Gov. Brown signs controversial new climate bills

 

California Gov. Jerry Brown, sitting center, surrounded by government officials, signs landmark legislation, bill SB350 by Senate President pro Tempore Kevin De Leon, third from left, to combat climate change by increasing the state's renewable electricity use to 50 percent and doubling energy efficiency in existing buildings by 2030 at a ceremony at the Griffith Observatory in Los Angeles on Wednesday, Oct. 7, 2015. (AP Photo/Damian Dovarganes)

Over staunch opposition on his right, Gov. Jerry Brown signed several new climate bills into law, aiming to keep California on the regulatory trajectory first set during former Gov. Arnold Schwarzenegger’s administration. 

That suite of laws, “in which polluters pay to offset emissions under a declining cap, is on tenuous footing amid litigation and uncertainty in the Legislature,” the Sacramento Bee noted. The idea of a new set of rules, “negotiated by Brown and legislative leaders last month, was significant to many moderate Democrats who viewed spending in their districts as critical to buttress a state climate program that has faced heavy resistance from industry,” the paper added. 

Complex divisions

Some Democrats with that stance have worried that national and statewide populist sentiment could pose an especially sharp threat to their political fortunes this election year. Complicating the ideological picture still further, “many lawmakers representing low-income communities of color made themselves a force in the state’s climate change debate after complaints that existing policies weren’t doing enough to benefit the districts they represent,” as the Los Angeles Times noted

But Democrats further to the left did not want to back down, or be seen as backing down, to industry interests. At the same time, however, their own interests have not shifted measurably closer to Gov. Brown’s, which have wound up at loggerheads with party members to his left over allocations to projects such as the state’s bullet train. With talks moving slowly, “Brown negotiated the spending plan with top Democratic legislative leaders Assembly Speaker Anthony Rendon of Paramount and Senate President Pro Tem Kevin de Leon of Los Angeles,” according to KPBS. “It was approved on the last day of the legislative session, Aug. 31.”

Big ticket

Environmental activists and policymakers embracing their cause had to scramble to craft the fresh scheme in a way that seemed to ensure it could survive a spirited fight during the legislative process. “The new plan, outlined in SB32, involves increasing renewable energy use, putting more electric cars on the road, improving energy efficiency, and curbing emissions from key industries,” NPR reported. “Brown signed another bill, AB197, that gives lawmakers more oversight of regulators and provides aid to low-income or minority communities located near polluting facilities such as oil refineries and factories.” All told, the package amounted to some $900 million in outlays sourced from the state’s cap-and-trade revenues. “The money represents two-thirds of the available funding from California’s carbon-emission fee,” noted KPBS.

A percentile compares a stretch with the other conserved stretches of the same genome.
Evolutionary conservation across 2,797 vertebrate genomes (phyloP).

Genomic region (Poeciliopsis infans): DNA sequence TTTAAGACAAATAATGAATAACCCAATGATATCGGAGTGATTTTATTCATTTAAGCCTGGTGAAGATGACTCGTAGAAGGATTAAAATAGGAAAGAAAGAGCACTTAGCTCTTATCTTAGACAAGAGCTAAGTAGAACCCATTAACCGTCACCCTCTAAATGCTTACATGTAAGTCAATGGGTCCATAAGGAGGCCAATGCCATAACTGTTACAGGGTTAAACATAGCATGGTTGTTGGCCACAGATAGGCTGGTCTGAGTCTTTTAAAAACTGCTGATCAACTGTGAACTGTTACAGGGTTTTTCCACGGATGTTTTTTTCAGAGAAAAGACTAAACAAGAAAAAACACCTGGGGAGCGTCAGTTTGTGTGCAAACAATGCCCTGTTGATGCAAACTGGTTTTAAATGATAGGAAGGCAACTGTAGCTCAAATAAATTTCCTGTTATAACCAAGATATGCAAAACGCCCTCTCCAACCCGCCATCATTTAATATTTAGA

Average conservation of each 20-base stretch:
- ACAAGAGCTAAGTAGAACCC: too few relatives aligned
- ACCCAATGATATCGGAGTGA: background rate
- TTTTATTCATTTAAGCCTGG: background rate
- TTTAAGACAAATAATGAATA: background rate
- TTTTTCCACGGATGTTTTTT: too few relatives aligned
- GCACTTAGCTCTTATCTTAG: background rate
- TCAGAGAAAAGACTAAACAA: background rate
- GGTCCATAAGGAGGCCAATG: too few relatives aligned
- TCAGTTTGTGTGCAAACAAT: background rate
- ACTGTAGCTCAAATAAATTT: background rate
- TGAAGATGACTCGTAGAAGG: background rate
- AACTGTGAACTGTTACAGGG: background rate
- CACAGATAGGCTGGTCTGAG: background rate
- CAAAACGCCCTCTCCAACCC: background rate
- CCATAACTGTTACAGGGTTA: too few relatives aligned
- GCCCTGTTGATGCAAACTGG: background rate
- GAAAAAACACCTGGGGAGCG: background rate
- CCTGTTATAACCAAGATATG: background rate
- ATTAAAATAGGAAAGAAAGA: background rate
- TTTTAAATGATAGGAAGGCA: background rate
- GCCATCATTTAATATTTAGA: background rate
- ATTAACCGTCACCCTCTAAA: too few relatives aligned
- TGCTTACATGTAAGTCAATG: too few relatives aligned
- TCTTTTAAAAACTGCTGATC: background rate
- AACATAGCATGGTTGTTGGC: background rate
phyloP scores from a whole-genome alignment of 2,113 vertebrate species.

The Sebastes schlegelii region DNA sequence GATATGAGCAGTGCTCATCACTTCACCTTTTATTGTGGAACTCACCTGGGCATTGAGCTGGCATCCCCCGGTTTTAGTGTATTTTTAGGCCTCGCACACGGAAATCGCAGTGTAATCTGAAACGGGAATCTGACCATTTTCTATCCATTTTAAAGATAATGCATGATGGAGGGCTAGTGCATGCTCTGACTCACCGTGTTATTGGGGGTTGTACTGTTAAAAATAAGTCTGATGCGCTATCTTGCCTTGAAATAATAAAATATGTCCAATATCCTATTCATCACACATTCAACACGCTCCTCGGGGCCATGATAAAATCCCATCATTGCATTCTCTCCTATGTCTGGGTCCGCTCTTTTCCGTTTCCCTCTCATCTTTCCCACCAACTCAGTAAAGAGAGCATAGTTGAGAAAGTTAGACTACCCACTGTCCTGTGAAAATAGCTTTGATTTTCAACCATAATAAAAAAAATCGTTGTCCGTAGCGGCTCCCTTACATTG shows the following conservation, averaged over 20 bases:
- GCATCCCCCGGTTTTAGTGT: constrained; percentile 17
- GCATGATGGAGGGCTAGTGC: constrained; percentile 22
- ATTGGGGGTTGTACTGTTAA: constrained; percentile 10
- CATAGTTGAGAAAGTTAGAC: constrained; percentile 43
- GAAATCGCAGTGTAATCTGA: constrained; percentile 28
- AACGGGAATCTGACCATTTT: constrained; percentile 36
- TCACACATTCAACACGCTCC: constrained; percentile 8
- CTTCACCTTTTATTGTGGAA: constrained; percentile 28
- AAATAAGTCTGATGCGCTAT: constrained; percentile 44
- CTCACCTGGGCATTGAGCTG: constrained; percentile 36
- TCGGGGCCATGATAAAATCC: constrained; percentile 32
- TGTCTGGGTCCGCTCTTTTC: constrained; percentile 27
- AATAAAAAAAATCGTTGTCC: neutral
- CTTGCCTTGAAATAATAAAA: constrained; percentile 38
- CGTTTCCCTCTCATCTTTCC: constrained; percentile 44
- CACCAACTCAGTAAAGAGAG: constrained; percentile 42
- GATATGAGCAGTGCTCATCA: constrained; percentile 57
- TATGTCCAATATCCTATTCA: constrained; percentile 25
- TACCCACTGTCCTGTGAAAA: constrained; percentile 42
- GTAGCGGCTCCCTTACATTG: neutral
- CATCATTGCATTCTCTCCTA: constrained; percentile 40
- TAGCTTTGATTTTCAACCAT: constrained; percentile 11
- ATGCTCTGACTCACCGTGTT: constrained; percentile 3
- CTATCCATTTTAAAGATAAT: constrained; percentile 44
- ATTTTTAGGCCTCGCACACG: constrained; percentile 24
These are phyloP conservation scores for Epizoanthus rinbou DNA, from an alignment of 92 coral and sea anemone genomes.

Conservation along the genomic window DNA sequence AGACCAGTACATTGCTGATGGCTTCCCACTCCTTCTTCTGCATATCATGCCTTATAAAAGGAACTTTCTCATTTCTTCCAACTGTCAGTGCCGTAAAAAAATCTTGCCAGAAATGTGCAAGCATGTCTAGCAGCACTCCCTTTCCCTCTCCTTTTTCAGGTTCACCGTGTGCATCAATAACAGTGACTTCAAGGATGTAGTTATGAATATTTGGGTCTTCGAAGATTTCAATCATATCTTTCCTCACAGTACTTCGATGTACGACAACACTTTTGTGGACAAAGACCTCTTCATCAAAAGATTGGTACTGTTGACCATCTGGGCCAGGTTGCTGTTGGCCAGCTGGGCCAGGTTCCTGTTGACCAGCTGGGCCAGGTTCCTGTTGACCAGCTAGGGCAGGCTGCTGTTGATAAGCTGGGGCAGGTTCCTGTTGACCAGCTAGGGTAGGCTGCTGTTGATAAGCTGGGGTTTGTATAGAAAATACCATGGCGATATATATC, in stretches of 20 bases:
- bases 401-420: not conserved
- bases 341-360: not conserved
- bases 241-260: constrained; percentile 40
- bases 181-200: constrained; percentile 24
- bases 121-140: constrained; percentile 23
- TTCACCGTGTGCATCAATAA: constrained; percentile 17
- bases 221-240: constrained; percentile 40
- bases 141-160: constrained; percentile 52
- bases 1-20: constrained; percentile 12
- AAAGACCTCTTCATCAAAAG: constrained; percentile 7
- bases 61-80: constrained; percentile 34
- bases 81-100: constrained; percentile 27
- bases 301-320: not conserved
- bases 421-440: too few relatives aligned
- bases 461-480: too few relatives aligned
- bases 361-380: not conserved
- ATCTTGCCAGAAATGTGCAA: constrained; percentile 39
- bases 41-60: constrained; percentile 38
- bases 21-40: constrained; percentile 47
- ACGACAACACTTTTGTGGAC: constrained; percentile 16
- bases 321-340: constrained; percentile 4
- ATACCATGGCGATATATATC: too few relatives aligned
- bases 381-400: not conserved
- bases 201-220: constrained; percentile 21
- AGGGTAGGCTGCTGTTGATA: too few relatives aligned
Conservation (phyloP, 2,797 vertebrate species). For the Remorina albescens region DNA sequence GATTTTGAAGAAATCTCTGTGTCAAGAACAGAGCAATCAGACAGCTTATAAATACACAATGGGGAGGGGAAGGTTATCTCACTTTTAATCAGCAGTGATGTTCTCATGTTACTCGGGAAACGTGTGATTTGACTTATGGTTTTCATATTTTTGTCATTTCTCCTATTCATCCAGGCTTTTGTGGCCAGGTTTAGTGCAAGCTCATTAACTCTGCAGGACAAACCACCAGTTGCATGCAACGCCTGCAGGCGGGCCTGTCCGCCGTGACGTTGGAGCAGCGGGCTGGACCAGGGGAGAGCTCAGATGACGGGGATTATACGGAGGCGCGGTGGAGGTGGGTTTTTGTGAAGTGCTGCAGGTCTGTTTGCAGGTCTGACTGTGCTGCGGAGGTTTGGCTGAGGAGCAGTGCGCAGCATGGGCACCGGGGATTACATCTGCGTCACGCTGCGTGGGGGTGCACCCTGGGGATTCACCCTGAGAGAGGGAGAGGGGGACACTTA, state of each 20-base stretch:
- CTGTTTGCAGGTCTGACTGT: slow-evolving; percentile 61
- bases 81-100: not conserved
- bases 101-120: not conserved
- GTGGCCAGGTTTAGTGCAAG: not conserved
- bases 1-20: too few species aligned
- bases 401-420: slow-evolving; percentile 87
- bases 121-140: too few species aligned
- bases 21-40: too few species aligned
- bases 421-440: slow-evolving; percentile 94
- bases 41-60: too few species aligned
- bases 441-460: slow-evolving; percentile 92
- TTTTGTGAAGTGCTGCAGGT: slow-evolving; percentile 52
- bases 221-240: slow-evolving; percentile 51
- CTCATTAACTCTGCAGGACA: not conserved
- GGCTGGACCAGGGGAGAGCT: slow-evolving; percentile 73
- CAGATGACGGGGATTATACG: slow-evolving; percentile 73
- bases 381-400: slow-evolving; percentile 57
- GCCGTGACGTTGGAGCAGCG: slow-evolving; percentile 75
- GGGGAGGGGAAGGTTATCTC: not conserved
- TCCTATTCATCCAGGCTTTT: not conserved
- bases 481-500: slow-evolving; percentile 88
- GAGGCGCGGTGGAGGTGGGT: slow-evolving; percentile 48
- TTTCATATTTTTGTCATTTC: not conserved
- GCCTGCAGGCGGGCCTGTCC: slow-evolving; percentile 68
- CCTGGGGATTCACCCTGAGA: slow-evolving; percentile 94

On hand for Brown’s signing ceremony in Fresno, Republican Mayor Ashley Swearengin touted the prospect of statewide infrastructure construction associated with Brown’s environmental agenda, which would include the long-simmering high-speed rail effort. With success, “Swearengin added, the Valley will see a 40 percent reduction in greenhouse gas emissions over the next 20 years,” the Business Journal noted.

Lingering resistance

But business, energy and conservative groups, which had struggled to turn the tide against the bills, quickly vented their frustration. “Taken together, SB32 and AB197 impose severe caps on the emission of greenhouse gases in California, without requiring the regulatory agencies to give any consideration to the impacts on our economy, disruptions in everyone’s daily lives or the fact that California’s population will grow almost 50 percent between 1990 and 2030,” said Allan Zaremberg, California Chamber of Commerce president and CEO, in a statement. 

Under Zaremberg’s leadership, the organization has spearheaded litigation targeting the current cap-and-trade regime. “A state appellate court is considering a challenge by the California Chamber of Commerce, which argues the fee is a tax that needed support from two-thirds of the Assembly and Senate in order to be valid,” KPBS recalled. “Republicans have in the past said it’s irresponsible to spend money generated from a fee being challenged in court.”



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